The Cambridge Introduction to Samuel Beckett (Cambridge Introductions to Literature)
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This is an eloquent and accessible introduction to one of the most important writers of the twentieth century. This book provides biographical and contextual information, but more fundamentally, it also considers how we might think about an enduringly difficult and experimental novelist and playwright who often challenges the very concepts of meaning and interpretation. It deals with his life, intellectual and cultural background, plays, prose, and critical response and relates Beckett's work and vision to the culture and context from which he wrote. McDonald provides a sustained analysis of the major plays, including Waiting for Godot, Endgame, and Happy Days and his major prose works including Murphy, Watt and his famous 'trilogy' of novels (Molloy, Malone Dies, The Unnamable). This introduction concludes by mapping the huge terrain of criticism Beckett's work has prompted, and it explains the turn in recent years to understanding Beckett within his historical context.
reclusivity (a horror of publicity that led his wife to greet news of his 1969 Nobel Prize for literature with the words ‘Quelle catastrophe!’). If Beckett expected his silence to close down speculations about the ‘man’ behind the work, it was a forlorn hope. Rather it fed the mystery and aura that surrounded him, bolstering his image as the saintly artist, untainted by grubby self-promotion or by the coarse business of self-explication. Moreover, the lack of specificity of his drama, the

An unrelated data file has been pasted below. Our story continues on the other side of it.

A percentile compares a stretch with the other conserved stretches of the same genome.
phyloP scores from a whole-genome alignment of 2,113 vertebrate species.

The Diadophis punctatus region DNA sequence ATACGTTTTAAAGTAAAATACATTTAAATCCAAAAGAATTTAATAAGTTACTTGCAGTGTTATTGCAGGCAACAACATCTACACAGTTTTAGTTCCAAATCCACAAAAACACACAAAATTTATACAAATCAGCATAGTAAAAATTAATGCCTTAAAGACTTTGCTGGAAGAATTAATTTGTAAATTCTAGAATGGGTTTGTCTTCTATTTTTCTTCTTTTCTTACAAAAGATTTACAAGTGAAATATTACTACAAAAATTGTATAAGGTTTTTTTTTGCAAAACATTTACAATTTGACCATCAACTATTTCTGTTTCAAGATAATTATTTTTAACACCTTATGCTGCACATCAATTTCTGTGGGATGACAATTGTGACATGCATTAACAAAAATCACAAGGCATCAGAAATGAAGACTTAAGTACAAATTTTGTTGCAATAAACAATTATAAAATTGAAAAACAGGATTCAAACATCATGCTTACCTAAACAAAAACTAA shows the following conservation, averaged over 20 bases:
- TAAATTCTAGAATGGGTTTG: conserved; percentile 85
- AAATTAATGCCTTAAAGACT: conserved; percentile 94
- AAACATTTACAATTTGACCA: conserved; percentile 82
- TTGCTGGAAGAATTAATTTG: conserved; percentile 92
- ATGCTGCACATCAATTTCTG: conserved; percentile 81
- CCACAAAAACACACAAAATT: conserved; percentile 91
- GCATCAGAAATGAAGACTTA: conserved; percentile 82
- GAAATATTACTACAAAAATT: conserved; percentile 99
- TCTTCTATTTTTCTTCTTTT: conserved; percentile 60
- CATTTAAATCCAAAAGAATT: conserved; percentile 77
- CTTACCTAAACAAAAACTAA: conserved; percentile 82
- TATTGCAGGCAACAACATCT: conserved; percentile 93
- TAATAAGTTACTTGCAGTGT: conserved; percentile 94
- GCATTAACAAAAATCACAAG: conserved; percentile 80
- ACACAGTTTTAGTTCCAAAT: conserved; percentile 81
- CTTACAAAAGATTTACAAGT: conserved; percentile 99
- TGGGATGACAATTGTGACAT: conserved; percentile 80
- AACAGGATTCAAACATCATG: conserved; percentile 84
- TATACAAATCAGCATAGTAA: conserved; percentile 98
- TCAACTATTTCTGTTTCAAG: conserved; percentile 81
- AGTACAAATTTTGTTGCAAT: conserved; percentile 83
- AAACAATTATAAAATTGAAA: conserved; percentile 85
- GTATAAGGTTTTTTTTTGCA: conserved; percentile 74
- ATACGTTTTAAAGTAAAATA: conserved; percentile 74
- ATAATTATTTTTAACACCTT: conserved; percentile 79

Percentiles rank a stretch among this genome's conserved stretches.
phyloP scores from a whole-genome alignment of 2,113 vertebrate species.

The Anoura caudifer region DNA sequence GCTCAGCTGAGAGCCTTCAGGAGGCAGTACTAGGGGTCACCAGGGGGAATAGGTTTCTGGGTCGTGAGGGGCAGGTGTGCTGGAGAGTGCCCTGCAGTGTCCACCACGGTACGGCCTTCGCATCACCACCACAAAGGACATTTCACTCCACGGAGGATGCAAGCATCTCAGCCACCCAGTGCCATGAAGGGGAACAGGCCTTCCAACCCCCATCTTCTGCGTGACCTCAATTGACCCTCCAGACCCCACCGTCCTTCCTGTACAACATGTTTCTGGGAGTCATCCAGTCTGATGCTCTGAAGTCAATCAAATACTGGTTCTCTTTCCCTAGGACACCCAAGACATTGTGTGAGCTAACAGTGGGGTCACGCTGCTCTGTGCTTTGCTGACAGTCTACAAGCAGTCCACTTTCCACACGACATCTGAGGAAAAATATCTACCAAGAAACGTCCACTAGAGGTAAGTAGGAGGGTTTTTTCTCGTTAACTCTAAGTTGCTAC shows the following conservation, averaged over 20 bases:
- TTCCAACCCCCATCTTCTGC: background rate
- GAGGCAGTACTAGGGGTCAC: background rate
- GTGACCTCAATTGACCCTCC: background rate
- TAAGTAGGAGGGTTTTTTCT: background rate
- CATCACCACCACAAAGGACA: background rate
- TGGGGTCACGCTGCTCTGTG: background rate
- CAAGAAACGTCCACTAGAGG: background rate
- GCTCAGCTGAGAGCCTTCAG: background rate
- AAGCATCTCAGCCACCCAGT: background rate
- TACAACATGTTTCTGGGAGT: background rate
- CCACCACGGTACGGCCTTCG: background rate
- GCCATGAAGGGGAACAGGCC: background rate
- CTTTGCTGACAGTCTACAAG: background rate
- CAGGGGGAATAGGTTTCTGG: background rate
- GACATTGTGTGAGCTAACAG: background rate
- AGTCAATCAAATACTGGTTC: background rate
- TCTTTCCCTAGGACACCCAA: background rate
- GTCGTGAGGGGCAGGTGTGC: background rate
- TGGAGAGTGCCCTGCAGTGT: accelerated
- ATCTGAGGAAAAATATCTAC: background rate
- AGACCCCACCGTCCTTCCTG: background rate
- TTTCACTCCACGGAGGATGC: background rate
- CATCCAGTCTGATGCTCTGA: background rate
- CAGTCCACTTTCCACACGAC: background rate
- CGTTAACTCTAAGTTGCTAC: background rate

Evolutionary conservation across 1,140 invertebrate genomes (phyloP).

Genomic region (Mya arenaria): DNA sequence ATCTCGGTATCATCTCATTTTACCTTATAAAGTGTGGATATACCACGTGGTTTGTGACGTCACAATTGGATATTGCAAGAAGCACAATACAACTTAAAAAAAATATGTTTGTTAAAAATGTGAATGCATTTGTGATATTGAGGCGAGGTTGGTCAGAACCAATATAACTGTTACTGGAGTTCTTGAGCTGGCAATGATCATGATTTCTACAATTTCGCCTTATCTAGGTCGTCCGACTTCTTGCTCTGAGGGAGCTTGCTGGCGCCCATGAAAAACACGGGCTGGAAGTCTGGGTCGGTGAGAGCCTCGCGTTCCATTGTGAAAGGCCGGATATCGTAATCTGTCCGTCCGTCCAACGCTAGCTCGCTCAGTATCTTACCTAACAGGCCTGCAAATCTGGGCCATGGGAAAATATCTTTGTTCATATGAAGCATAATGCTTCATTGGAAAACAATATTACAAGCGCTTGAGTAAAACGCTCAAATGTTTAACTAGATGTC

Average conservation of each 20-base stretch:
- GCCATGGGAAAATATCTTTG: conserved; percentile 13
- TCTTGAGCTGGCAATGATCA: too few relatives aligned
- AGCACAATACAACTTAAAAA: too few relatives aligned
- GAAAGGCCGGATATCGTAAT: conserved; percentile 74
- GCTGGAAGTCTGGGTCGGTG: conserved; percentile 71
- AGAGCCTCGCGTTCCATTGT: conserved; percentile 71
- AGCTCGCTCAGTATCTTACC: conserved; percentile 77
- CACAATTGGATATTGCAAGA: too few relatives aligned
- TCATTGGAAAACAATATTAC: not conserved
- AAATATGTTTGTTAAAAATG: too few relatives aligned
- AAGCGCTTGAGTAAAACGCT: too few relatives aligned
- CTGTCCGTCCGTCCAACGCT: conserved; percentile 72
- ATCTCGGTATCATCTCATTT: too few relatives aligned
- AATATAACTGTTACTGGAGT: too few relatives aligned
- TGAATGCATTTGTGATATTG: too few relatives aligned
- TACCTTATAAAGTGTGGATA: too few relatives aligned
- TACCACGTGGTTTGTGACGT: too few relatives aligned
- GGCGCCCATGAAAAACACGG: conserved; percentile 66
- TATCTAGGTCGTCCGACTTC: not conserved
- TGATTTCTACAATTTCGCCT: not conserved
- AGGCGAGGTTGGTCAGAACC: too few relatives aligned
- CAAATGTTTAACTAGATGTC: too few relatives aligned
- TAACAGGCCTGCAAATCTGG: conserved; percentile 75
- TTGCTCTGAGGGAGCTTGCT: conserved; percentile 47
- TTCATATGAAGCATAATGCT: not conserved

they want to end so much reinforces a familiar Beckettian theme where speech and play-acting become a sort of torture. On the one hand it keeps characters distracted and hence momentarily protected (think how Hamm loves to tell his story); on the other, the whole sorry business – the pretence, the ‘entrapment’ (in the sense of having to go through pre-ordained roles) and the repetition intrinsic to the play-acting – is conflated with existential tedium and angst more generally: ‘Why this farce,
its sleeve. Murphy’s route to mental peace is described early in the novel. He ties himself naked into his rocking chair and rocks until his body is ‘appeased’, after which, we are told, it will be possible for him to come alive in his mind ‘as described in section six’. How he can bind himself so securely without the aid of another is not explained. He is only able to answer the telephone with great diYculty when it rings, so one might wonder how he went about tying his hands to the back of the
spiritual enterprise, his eVort to transcend the body, to purify himself of the debasements of corporeal desire, end mixed in bar-room filth. The wisdom that consists not in the satisfaction but in the ablation of desire, of which he wrote approvingly in Proust, is rather mocked in Murphy. The thwarting of his written will is, in one sense, a deserved punishment. In death Murphy breaks his own ascetic resolutions, his own urge to abnegate worldly desires and pursuits. Leaving a ‘will’ at all
1956, p. 3. 6. The picture first appeared publicly in Beckett at 60 (London: Calder and Boyars, 1967), facing p. 24. 7. Walter Benjamin, ‘Theses on the Philosophy of History’, in Illuminations, trans. Harry Zohn, ed. and intro. Hannah Arendt (London: Jonathan Cape, 1970), p. 258. Notes to pages 118–23 131 5 Beckett criticism 1. Kenner, Samuel Beckett: A Critical Study, p. 131. 2. P. J. Murphy et al., Critique of Beckett Criticism: A Guide to Research in English, French and German (Columbia,